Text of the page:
• Doug Cook

The Scout Band of Guthrie (1920 – 1922)

Guthrie’s scouting history had a time when a coed scout band engaged in events regularly in the early 1920’s.

Music playback was limited to phonographs which were beginning to appear in people’s homes.   Commercial broadcast radio would arrive in Oklahoma a few years later.  If you wanted music at an event, a live band was the way to go.  Composer and conductor John Philip Sousa (1854 – 1932) was in his prime.  Americans liked marching bands.


Walter J Nopper (26 April 1893 – 15 August 1941) was born in Germany and immigrated to America in 1914.

Walter was a graduate of Heidelberg University and studied under Fritz Kreisler, a violin master at the turn of the century.  Walter emigrates from Switzerland or Germany and arrives in New York in June 25, 1914.

Beginnings of the Scout Band

By 1920 Walter, now 27, arrives in Guthrie and uses his music talent recruiting youth from the talents of existing boy scout and girl scout troops.  Numerous newspaper references over a three year span from 1920 to 1922 show his dedication and service to the community of Guthrie and Scouting.

“58 piece boy and girl scout band” 23 March 1922 Oklahoma Weekly Reader


Niblack, Leslie G. Oklahoma Weekly Leader (Guthrie, Okla.), Vol. 31, No. 5, Ed. 1 Thursday, March 23, 1922, newspaper, March 23, 1922; (gateway.okhistory.org/ark:/67531/metadc120646/m1/4/?q=nopper%20guthrie%20band: accessed April 11, 2018), The Gateway to Oklahoma History, gateway.okhistory.org; crediting Oklahoma Historical Society.


In a future post, I’ll detail more on Troop 3 (later – Troop 63) chartered by the First United Methodist Church.   The First United Methodist Church was then known as the First M.E. Church (M.E. meaning Methodist Episcopal).


Niblack, Leslie G. The Guthrie Daily Leader. (Guthrie, Okla.), Vol. 54, No. 2, Ed. 1 Thursday, March 23, 1922, newspaper, March 23, 1922; Guthrie, Oklahoma. (gateway.okhistory.org/ark:/67531/metadc713372/m1/1/?q=pie%20supper: accessed April 11, 2018), The Gateway to Oklahoma History, gateway.okhistory.org; crediting Oklahoma Historical Society.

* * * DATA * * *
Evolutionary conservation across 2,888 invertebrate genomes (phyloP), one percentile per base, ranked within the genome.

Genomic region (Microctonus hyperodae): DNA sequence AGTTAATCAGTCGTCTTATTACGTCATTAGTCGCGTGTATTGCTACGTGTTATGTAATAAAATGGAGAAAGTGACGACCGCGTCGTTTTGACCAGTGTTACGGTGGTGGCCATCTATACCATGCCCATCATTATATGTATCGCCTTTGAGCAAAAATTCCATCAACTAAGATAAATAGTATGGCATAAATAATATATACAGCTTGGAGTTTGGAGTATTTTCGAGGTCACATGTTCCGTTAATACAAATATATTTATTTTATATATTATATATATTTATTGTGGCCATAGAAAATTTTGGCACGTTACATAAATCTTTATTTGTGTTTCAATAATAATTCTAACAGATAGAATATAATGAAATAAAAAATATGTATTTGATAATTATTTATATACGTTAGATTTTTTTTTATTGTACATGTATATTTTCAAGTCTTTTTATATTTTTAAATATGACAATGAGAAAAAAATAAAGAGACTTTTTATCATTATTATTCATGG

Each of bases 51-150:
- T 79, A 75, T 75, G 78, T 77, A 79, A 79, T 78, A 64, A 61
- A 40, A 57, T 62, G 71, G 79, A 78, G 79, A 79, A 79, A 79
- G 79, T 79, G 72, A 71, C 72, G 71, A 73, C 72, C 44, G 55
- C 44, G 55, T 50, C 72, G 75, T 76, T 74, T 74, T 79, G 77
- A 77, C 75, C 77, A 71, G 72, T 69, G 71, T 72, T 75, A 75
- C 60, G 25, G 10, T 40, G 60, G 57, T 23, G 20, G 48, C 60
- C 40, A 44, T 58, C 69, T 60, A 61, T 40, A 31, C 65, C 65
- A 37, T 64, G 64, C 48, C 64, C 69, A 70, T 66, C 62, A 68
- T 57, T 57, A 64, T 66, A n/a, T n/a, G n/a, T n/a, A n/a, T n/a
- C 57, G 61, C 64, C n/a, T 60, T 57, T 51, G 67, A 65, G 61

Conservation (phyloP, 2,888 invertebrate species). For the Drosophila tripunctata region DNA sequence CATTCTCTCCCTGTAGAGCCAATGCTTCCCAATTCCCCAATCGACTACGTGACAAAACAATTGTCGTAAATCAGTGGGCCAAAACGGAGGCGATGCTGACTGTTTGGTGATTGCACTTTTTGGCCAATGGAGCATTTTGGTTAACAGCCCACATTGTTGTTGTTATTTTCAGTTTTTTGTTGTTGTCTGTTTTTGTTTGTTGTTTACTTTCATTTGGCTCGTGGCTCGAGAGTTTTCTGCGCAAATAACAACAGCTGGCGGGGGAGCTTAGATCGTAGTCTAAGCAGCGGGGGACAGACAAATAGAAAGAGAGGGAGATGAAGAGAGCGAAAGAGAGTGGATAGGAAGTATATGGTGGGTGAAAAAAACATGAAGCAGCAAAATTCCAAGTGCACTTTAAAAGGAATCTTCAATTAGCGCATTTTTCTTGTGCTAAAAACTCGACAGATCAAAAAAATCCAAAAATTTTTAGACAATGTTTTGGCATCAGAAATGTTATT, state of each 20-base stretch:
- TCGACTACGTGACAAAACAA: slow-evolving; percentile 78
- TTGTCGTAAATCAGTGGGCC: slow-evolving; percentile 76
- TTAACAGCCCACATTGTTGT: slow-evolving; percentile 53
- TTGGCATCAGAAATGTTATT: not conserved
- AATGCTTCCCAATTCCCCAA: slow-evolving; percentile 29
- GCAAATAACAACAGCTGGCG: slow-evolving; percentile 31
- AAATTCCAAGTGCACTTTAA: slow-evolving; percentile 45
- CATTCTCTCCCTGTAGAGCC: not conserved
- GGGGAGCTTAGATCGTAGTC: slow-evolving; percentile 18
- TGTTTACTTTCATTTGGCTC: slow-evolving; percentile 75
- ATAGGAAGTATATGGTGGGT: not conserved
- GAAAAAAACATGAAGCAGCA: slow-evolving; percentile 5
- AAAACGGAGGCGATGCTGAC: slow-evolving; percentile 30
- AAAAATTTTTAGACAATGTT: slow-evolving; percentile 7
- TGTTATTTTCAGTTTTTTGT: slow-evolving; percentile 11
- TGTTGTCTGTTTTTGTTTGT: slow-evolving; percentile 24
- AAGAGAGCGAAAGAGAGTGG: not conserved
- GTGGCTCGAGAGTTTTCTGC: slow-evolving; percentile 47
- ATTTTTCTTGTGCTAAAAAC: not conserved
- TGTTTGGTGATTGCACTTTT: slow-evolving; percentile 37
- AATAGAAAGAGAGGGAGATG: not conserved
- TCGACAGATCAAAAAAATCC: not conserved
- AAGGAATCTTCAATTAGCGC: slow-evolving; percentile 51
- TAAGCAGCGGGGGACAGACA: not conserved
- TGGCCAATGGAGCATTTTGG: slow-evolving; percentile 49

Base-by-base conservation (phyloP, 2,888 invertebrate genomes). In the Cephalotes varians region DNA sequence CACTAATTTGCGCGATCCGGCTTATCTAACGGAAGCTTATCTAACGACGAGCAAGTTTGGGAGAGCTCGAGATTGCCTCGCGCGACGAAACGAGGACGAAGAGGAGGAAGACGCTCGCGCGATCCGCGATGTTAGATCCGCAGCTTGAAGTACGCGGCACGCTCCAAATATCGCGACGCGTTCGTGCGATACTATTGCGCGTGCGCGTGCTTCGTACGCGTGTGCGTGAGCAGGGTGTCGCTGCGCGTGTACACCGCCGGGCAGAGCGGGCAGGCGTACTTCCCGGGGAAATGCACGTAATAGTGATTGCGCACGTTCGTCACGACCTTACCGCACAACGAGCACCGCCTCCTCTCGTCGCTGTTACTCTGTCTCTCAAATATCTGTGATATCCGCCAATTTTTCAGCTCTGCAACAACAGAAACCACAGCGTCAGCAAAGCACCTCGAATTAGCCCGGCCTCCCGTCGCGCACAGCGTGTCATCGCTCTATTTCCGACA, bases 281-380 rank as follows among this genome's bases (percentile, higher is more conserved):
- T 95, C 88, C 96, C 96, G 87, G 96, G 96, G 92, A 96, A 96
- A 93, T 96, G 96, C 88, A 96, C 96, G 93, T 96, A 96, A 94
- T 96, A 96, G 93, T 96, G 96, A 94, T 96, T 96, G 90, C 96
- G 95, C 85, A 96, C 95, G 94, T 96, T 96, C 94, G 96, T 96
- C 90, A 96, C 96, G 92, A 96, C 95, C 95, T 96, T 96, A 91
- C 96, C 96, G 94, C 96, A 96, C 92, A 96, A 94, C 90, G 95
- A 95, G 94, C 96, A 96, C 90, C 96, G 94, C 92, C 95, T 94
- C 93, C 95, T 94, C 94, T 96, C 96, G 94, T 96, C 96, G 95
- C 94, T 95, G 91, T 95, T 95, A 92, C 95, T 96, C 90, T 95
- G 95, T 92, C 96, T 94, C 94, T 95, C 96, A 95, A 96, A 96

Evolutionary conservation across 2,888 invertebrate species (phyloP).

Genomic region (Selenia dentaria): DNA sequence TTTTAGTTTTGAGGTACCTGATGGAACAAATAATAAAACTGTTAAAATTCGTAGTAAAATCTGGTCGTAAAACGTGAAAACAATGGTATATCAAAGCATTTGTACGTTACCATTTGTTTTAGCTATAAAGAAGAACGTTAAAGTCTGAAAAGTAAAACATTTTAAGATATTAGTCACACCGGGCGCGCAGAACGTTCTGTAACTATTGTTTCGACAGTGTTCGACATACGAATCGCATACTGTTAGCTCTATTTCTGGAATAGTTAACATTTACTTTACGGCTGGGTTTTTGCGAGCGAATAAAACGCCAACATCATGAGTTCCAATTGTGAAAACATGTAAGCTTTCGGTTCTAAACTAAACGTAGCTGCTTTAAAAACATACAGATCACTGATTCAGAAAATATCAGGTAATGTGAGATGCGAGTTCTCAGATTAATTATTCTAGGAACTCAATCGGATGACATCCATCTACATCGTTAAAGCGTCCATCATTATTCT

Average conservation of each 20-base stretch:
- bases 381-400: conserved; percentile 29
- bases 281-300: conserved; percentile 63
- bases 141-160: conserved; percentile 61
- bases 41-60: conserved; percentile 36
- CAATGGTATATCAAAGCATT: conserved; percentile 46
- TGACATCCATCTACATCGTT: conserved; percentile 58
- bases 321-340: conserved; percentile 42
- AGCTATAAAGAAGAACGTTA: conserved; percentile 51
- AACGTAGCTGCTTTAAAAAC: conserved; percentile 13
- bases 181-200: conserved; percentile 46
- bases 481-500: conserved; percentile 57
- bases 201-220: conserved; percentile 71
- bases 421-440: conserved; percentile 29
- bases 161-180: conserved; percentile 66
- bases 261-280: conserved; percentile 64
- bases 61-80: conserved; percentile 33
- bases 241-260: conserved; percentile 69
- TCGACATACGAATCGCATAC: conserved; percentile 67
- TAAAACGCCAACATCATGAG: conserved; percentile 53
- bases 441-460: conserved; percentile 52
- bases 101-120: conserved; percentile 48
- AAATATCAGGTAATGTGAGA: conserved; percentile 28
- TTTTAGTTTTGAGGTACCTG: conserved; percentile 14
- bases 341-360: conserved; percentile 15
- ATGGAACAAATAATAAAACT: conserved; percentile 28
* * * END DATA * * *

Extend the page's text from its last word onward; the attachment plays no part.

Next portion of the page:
Oklahoma State Register noted in their “Local Mention” column in March of 1922…


Golobie, John. Oklahoma State Register (Guthrie, Okla.), Vol. 30, No. 41, Ed. 1 Thursday, March 23, 1922, newspaper, March 23, 1922; Guthrie, Oklahoma. (gateway.okhistory.org/ark:/67531/metadc88670/m1/5/?q=Nopper%27s%2058: accessed April 11, 2018), The Gateway to Oklahoma History, gateway.okhistory.org; crediting Oklahoma Historical Society.


The Oklahoma State Register noted in March 1921 of “Nopper’s Juvenile band” in a Sunday school parade…


Golobie, John. Oklahoma State Register (Guthrie, Okla.), Vol. 39, No. 48, Ed. 1 Thursday, March 31, 1921, newspaper, March 31, 1921; Guthrie, Oklahoma. (gateway.okhistory.org/ark:/67531/metadc88619/m1/5/?q=nopper: accessed April 11, 2018), The Gateway to Oklahoma History, gateway.okhistory.org; crediting Oklahoma Historical Society.


Scouting in the 21st Century and the Band

Scout bands can be seen at large scouting events like National Scout Jamborees involving venturers and scouts.




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